‘What do squats do?’ A question I overheard someone ask the gym instructor while getting an induction last week.
I was sooo close to bursting into their conversation and shouting: “EVERYTHING!”
But that might’ve been a wee bit weird. So I left it. Decided to write this blog post instead.
The squat is royally praised as thee King of Exercises. No wonder. This one single movement can have a dramatic impact on that body of yours. Not just your legs, your whole body.
This article will explain six solid reasons why you should be squatting. It’ll also demonstrate how to perform squats properly.
At the end of the article you can also grab the FREE ‘How Not To Squat’ guide, which explains the four common mistakes many people make when doing squats. Make sure you download it so you can avoid those errors and make proper progress.
I’ve got a lot to thank squats for. The number one reason I’m grateful to squats is that they reunited me with my long lost ass!
Yep, I was one of those guys whose ass kinda disappeared at some point through high school. I was always skinny, and the main reason I took up weight training when I was 16 was because I wanted to add muscle to my thin frame.
I didn’t like my skinny arms, but I HATED the fact that I basically had no ass. No curve. Just one big extended back.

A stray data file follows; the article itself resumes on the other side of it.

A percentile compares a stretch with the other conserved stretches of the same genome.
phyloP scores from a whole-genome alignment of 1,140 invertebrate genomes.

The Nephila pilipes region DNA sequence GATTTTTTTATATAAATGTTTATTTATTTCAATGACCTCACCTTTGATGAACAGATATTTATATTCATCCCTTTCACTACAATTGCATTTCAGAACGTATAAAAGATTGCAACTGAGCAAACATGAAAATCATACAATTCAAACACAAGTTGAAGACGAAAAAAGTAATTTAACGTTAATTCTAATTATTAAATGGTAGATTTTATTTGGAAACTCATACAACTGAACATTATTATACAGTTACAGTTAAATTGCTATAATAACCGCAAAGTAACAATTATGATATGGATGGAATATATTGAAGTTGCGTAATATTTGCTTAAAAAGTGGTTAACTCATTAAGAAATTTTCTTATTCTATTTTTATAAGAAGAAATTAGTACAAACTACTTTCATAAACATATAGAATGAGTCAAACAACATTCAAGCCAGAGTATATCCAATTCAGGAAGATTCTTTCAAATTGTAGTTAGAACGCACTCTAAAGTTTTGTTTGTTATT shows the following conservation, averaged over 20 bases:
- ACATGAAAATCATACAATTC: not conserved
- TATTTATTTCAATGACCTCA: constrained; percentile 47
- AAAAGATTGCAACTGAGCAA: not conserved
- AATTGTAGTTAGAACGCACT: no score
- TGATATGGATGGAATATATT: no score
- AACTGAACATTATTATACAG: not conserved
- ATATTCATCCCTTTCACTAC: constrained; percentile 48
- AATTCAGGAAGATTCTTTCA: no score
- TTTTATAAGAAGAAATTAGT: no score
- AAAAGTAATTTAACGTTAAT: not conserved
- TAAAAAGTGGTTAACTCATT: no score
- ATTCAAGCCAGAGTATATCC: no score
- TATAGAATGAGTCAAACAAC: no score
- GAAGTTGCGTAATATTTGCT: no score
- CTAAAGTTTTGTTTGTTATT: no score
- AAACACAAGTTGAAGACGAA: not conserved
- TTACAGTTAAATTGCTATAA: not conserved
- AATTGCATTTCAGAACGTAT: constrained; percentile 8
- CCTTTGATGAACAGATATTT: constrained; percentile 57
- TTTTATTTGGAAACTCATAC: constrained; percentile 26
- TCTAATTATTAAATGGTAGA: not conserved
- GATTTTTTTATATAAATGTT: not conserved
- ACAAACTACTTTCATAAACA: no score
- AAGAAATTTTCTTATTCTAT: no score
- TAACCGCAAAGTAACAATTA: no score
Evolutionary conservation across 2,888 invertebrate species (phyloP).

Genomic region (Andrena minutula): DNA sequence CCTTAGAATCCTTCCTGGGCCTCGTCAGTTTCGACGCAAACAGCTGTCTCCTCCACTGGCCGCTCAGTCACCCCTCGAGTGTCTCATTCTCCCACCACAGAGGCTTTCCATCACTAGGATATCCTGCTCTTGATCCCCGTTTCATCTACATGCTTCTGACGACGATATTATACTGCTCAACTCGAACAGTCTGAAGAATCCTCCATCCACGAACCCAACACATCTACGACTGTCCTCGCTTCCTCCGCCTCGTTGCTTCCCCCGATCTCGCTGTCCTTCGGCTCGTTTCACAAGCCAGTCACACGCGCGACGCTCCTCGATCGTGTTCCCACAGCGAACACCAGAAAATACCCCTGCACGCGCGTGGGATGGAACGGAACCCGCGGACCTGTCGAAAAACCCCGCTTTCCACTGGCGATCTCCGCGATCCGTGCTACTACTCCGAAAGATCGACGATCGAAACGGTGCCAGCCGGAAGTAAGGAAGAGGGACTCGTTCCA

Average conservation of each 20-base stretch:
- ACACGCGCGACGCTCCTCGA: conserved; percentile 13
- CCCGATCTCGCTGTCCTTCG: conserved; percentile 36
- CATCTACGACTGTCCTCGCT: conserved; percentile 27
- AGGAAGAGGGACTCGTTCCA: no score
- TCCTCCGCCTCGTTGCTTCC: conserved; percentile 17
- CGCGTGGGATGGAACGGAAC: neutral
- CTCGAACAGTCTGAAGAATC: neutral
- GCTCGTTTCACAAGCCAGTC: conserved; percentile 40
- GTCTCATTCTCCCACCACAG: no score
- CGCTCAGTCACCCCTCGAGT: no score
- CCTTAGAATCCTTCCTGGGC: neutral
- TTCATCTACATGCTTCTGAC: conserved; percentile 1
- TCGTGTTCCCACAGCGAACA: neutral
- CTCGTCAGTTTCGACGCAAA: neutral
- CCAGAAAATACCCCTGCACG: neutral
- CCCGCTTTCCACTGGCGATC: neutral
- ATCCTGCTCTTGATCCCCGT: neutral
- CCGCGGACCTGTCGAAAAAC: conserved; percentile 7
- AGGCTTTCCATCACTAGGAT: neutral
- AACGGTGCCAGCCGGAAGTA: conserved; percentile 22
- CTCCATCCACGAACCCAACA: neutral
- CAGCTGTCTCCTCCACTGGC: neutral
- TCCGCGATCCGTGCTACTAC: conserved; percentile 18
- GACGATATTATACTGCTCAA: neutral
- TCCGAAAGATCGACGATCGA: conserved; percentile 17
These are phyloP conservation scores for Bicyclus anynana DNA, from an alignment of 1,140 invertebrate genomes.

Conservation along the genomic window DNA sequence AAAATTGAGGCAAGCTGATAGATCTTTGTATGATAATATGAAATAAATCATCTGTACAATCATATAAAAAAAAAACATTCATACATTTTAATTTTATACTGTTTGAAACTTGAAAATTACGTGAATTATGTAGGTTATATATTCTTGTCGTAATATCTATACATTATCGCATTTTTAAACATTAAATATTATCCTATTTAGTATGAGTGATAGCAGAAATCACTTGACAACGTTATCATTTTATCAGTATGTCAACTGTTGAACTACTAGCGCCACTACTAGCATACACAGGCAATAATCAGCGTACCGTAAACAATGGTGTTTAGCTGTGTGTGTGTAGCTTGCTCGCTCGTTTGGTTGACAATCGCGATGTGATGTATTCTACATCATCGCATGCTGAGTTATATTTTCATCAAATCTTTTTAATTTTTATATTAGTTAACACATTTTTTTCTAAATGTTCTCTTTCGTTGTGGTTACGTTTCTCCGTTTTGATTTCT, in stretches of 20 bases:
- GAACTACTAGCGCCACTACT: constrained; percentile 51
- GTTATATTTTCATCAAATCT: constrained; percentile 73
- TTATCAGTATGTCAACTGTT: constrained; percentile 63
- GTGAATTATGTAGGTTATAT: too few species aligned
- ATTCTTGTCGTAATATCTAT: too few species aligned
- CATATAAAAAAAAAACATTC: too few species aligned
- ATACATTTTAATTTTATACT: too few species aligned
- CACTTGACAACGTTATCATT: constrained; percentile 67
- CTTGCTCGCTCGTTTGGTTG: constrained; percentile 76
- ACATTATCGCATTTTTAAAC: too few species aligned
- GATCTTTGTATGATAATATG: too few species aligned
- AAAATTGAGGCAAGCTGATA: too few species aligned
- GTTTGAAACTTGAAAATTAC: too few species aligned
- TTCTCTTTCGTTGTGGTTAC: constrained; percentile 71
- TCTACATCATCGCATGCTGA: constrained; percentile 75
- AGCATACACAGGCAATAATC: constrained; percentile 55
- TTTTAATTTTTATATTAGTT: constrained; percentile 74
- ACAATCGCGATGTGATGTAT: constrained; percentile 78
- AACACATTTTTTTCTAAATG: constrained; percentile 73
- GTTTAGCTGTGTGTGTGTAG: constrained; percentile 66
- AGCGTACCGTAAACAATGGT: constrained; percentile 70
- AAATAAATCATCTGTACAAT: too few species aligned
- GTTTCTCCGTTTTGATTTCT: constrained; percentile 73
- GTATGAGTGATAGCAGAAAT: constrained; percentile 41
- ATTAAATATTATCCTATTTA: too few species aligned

It might sound a bit funny now, but I was really self-conscious about it. I would get jumpers and jackets in a bigger size so they could hang over and hide that area.
When I first started weight training I never bothered with squats because I thought they simply built your thigh muscles. When I learned how they work various muscle groups at once – and kickstart muscle growth all over the body – that was me hooked.
And within months my rear reappeared.
The squat builds muscle, burns fat, and tones and conditions the entire body in one single movement. If you’ve also been wondering ‘what do squats do?’ then you’ll want to start including them as part of your workout regime after reading these six benefits.
# 1 Number one legs exercise. Bar none.
The nature of the the whole squatting movement brings every leg muscle into play. In the space of 2-3 seconds you are hitting the calves, thighs and butt hard.
First, as you dip down those muscles are put under strain to prevent you from falling under the weight of the barbell. Next, they combine to create explosive power to push your hips through and return to a standing position.
No other exercise targets your leg muscles in such a concentrated, intense way.
# 2 Number one all over body exercise. Bar none.
Want a bigger chest? A broader back? A stronger core? Then squat. That might sound daft because it seems you are working the lower part of your body.
Squats create an all over anabolic environment – which has a positive knock-on effect on other areas of your body you are not consciously targeting.
It delivers an all-round workout that no other weight training exercise, with the exception of deadlifts, can rival. Here’s why below.
# 3 Supercharges testosterone and growth hormone production.
Squats trigger a natural increase in both growth hormone and testosterone in men. Let’s start with testosterone, the male sex hormone. While women have much lowers levels, both sexes need an optimal supply of testosterone to maintain and build muscle properly. It is also important for feeling vital and functioning properly in everyday life.